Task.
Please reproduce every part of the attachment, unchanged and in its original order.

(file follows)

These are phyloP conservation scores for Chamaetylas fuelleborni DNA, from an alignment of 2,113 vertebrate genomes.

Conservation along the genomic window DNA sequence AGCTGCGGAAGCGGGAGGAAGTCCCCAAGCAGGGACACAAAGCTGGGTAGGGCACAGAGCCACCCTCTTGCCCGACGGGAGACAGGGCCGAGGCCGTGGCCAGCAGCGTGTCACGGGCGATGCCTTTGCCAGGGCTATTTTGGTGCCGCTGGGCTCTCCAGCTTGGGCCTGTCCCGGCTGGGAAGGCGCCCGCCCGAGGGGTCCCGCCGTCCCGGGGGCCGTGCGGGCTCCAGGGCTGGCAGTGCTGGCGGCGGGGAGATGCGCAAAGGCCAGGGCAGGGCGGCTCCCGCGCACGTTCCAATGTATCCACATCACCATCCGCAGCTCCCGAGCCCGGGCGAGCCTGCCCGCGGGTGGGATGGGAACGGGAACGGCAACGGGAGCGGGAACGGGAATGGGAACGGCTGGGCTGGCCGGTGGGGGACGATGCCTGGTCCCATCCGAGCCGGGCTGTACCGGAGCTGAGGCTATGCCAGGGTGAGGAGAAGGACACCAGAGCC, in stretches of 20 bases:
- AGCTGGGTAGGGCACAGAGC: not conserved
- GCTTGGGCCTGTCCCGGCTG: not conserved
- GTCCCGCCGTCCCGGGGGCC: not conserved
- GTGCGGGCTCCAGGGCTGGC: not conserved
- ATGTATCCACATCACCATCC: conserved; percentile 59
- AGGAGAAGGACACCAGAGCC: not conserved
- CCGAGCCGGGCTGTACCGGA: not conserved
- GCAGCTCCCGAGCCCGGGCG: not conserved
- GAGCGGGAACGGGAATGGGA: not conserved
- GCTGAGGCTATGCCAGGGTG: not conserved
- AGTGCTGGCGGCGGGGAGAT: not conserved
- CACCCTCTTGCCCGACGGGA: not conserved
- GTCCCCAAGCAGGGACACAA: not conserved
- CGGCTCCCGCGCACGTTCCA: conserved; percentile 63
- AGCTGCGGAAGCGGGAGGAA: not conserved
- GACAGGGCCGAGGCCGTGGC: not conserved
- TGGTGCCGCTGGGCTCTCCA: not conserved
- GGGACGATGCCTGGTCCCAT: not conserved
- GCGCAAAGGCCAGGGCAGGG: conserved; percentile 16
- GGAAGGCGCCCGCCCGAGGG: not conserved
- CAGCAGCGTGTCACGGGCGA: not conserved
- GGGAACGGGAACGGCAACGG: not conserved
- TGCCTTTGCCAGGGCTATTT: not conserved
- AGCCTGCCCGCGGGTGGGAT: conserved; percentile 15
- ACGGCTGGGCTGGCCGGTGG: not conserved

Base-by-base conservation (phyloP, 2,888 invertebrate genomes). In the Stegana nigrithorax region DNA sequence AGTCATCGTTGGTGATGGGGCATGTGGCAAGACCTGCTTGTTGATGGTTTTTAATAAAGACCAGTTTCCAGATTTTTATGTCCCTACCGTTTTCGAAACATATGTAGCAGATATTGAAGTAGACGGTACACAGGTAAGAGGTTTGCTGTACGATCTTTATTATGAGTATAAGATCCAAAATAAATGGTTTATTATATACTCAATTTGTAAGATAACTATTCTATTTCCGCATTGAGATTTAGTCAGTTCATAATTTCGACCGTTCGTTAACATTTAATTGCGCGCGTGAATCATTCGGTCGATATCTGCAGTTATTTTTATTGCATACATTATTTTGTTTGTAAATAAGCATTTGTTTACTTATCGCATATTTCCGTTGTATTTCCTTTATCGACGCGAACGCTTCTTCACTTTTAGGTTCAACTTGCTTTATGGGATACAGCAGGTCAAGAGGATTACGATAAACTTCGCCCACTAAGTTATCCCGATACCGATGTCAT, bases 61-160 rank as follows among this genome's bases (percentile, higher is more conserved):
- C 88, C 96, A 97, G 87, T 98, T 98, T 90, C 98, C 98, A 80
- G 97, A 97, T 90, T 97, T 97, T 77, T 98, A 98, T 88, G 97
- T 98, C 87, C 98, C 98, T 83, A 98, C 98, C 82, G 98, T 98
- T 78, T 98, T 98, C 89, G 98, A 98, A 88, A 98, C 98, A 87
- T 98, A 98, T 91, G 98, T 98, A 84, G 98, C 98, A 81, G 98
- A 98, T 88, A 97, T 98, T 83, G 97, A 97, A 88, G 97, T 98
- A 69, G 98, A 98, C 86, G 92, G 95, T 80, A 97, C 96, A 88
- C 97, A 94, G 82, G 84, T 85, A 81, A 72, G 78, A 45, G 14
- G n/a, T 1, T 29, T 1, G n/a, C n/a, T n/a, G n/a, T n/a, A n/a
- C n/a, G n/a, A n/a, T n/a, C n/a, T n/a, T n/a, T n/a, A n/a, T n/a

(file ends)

These are phyloP conservation scores for Chamaetylas fuelleborni DNA, from an alignment of 2,113 vertebrate genomes.

Conservation along the genomic window DNA sequence AGCTGCGGAAGCGGGAGGAAGTCCCCAAGCAGGGACACAAAGCTGGGTAGGGCACAGAGCCACCCTCTTGCCCGACGGGAGACAGGGCCGAGGCCGTGGCCAGCAGCGTGTCACGGGCGATGCCTTTGCCAGGGCTATTTTGGTGCCGCTGGGCTCTCCAGCTTGGGCCTGTCCCGGCTGGGAAGGCGCCCGCCCGAGGGGTCCCGCCGTCCCGGGGGCCGTGCGGGCTCCAGGGCTGGCAGTGCTGGCGGCGGGGAGATGCGCAAAGGCCAGGGCAGGGCGGCTCCCGCGCACGTTCCAATGTATCCACATCACCATCCGCAGCTCCCGAGCCCGGGCGAGCCTGCCCGCGGGTGGGATGGGAACGGGAACGGCAACGGGAGCGGGAACGGGAATGGGAACGGCTGGGCTGGCCGGTGGGGGACGATGCCTGGTCCCATCCGAGCCGGGCTGTACCGGAGCTGAGGCTATGCCAGGGTGAGGAGAAGGACACCAGAGCC, in stretches of 20 bases:
- AGCTGGGTAGGGCACAGAGC: not conserved
- GCTTGGGCCTGTCCCGGCTG: not conserved
- GTCCCGCCGTCCCGGGGGCC: not conserved
- GTGCGGGCTCCAGGGCTGGC: not conserved
- ATGTATCCACATCACCATCC: conserved; percentile 59
- AGGAGAAGGACACCAGAGCC: not conserved
- CCGAGCCGGGCTGTACCGGA: not conserved
- GCAGCTCCCGAGCCCGGGCG: not conserved
- GAGCGGGAACGGGAATGGGA: not conserved
- GCTGAGGCTATGCCAGGGTG: not conserved
- AGTGCTGGCGGCGGGGAGAT: not conserved
- CACCCTCTTGCCCGACGGGA: not conserved
- GTCCCCAAGCAGGGACACAA: not conserved
- CGGCTCCCGCGCACGTTCCA: conserved; percentile 63
- AGCTGCGGAAGCGGGAGGAA: not conserved
- GACAGGGCCGAGGCCGTGGC: not conserved
- TGGTGCCGCTGGGCTCTCCA: not conserved
- GGGACGATGCCTGGTCCCAT: not conserved
- GCGCAAAGGCCAGGGCAGGG: conserved; percentile 16
- GGAAGGCGCCCGCCCGAGGG: not conserved
- CAGCAGCGTGTCACGGGCGA: not conserved
- GGGAACGGGAACGGCAACGG: not conserved
- TGCCTTTGCCAGGGCTATTT: not conserved
- AGCCTGCCCGCGGGTGGGAT: conserved; percentile 15
- ACGGCTGGGCTGGCCGGTGG: not conserved

Base-by-base conservation (phyloP, 2,888 invertebrate genomes). In the Stegana nigrithorax region DNA sequence AGTCATCGTTGGTGATGGGGCATGTGGCAAGACCTGCTTGTTGATGGTTTTTAATAAAGACCAGTTTCCAGATTTTTATGTCCCTACCGTTTTCGAAACATATGTAGCAGATATTGAAGTAGACGGTACACAGGTAAGAGGTTTGCTGTACGATCTTTATTATGAGTATAAGATCCAAAATAAATGGTTTATTATATACTCAATTTGTAAGATAACTATTCTATTTCCGCATTGAGATTTAGTCAGTTCATAATTTCGACCGTTCGTTAACATTTAATTGCGCGCGTGAATCATTCGGTCGATATCTGCAGTTATTTTTATTGCATACATTATTTTGTTTGTAAATAAGCATTTGTTTACTTATCGCATATTTCCGTTGTATTTCCTTTATCGACGCGAACGCTTCTTCACTTTTAGGTTCAACTTGCTTTATGGGATACAGCAGGTCAAGAGGATTACGATAAACTTCGCCCACTAAGTTATCCCGATACCGATGTCAT, bases 61-160 rank as follows among this genome's bases (percentile, higher is more conserved):
- C 88, C 96, A 97, G 87, T 98, T 98, T 90, C 98, C 98, A 80
- G 97, A 97, T 90, T 97, T 97, T 77, T 98, A 98, T 88, G 97
- T 98, C 87, C 98, C 98, T 83, A 98, C 98, C 82, G 98, T 98
- T 78, T 98, T 98, C 89, G 98, A 98, A 88, A 98, C 98, A 87
- T 98, A 98, T 91, G 98, T 98, A 84, G 98, C 98, A 81, G 98
- A 98, T 88, A 97, T 98, T 83, G 97, A 97, A 88, G 97, T 98
- A 69, G 98, A 98, C 86, G 92, G 95, T 80, A 97, C 96, A 88
- C 97, A 94, G 82, G 84, T 85, A 81, A 72, G 78, A 45, G 14
- G n/a, T 1, T 29, T 1, G n/a, C n/a, T n/a, G n/a, T n/a, A n/a
- C n/a, G n/a, A n/a, T n/a, C n/a, T n/a, T n/a, T n/a, A n/a, T n/a